Blegdamsvej 3, 2200 København N, Bygning: 07-11-55
At Centre for Medical Parasitology, University of Copenhagen, I have been involved with the development of anti-malaria vaccines. During this work I have developed a generic and easy-to-use technology for developing efficient vaccines against both infectious- and noncommunicable chronic diseases. The technology employs “virus-like particles” (VLPs) which are enabled to bind efficiently to various vaccine antigens via a genetically engineered binding-tag on the VLP surface. By simply mixing the tagged VLPs with an antigen of choice (genetically fused to a complementary peptide tag) – VLPs are (within minutes) decorated by the antigen, which is displayed at high density on the VLP surface. It is obvious that this very versatile and cost-effective way of making a VLP based vaccine from any complex antigen could present a paradigm shift in future vaccine design and we foresee a very close race between research teams and industry to be the first to publish efficacy data using this platform. Three patent applications have currently been filed based on this technology.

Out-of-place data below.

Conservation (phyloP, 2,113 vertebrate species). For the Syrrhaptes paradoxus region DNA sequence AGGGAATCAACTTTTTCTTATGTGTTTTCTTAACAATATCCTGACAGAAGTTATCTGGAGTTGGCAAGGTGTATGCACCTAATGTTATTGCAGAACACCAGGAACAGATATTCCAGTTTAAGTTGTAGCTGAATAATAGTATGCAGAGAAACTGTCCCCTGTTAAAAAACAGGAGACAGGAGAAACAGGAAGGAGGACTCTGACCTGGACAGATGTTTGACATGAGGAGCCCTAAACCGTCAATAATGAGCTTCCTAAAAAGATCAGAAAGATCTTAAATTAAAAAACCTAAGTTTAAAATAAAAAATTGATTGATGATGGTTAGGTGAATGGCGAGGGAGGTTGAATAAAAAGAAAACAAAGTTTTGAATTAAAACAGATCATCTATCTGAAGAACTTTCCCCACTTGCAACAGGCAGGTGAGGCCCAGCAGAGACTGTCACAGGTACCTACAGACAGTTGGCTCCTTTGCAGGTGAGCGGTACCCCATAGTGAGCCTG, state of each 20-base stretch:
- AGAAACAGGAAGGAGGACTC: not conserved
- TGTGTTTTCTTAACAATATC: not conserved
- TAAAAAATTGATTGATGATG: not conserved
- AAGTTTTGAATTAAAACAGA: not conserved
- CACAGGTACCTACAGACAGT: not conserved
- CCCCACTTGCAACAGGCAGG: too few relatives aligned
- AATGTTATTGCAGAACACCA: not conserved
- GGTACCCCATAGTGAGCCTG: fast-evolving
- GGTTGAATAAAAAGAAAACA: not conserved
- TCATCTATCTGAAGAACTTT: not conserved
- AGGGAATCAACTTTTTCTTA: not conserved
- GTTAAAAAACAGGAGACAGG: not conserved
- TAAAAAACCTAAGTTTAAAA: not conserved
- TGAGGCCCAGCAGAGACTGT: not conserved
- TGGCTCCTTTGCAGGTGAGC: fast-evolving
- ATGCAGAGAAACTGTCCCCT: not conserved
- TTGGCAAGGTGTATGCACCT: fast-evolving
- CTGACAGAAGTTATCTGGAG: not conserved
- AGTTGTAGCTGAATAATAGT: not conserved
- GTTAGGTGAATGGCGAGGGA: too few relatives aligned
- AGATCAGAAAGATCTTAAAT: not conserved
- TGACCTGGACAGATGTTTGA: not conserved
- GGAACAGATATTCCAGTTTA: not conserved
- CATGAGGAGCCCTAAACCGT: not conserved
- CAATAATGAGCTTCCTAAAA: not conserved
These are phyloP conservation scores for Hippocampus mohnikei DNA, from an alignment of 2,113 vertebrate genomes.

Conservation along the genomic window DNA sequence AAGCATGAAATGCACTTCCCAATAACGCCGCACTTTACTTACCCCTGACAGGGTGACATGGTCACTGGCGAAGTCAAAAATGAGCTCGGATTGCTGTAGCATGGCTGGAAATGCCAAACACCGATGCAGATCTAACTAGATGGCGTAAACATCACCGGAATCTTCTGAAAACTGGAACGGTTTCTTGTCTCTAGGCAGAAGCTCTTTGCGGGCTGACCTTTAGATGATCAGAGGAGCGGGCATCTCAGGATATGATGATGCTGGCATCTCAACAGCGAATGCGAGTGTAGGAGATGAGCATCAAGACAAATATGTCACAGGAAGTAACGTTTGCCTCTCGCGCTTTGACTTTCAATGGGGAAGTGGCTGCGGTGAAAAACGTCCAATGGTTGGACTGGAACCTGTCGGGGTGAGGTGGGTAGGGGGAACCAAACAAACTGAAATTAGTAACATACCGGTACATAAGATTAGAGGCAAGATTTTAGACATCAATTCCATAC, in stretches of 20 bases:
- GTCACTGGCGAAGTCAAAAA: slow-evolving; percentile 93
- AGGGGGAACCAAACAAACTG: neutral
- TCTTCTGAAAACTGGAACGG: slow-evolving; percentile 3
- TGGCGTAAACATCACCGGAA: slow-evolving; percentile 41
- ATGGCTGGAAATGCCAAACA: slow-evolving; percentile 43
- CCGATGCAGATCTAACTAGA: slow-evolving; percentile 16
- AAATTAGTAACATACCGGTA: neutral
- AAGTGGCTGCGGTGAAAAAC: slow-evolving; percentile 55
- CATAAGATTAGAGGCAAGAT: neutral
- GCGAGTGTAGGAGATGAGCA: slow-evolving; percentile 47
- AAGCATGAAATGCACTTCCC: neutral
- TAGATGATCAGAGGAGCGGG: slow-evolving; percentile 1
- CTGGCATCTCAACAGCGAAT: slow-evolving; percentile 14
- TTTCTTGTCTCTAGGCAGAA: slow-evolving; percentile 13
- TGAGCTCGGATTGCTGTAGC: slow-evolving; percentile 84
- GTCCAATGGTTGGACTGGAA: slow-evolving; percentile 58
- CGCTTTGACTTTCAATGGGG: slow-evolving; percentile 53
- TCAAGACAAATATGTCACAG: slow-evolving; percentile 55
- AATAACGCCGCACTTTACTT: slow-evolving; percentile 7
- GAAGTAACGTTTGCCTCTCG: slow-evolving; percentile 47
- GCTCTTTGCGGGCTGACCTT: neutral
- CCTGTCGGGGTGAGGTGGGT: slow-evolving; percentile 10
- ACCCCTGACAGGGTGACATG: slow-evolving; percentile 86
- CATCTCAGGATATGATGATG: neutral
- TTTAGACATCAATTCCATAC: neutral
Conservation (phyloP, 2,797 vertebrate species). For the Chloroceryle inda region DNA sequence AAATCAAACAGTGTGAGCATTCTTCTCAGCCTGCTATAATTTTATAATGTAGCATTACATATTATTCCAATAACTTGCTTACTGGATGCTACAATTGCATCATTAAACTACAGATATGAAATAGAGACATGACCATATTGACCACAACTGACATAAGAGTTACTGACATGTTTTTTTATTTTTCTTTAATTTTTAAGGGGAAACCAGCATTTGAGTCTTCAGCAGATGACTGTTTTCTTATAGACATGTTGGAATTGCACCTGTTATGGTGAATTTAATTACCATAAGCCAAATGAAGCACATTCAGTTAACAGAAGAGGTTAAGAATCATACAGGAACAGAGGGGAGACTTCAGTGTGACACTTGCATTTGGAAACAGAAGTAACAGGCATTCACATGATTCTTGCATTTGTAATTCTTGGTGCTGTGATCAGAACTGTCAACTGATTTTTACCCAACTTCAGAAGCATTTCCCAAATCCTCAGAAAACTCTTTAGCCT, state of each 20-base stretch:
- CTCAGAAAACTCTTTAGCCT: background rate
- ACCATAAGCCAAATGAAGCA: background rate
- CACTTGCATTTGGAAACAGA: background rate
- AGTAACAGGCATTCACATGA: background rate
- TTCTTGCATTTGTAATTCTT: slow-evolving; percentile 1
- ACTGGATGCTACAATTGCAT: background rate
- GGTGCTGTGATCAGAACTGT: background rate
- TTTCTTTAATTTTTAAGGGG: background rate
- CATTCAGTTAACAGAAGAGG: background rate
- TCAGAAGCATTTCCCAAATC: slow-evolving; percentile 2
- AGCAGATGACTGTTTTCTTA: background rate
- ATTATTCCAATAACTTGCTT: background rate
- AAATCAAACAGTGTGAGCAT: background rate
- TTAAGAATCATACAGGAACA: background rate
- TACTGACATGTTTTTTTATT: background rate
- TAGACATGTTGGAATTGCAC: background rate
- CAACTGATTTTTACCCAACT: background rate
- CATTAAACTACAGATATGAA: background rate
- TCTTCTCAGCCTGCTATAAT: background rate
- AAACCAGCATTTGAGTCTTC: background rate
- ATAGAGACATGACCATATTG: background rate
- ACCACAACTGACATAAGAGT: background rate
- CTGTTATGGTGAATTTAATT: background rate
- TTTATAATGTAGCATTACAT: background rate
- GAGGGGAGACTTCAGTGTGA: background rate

We are currently expanding this technology by utilizing the same VLPs as containers for delivery of different cargos. Cargo molecules (toxin, siRNA, CRISPR, fluorophores etc.) are efficiently delivered in the “stomach” of VLPs where they are protected against enzymes, and the multivalent display of a specific cell-targeting molecule on the VLP surface provides unprecedented specificity in the delivering of cargos to cells in vivo. Therefore, the ability to efficiently package cargos inside VLPs in combination with the unique ability to decorate VLPs with different targeting molecules, together, provide a state-of-the-art system for in vivo delivery of cargos and has great potential for e.g. treatment of cancer.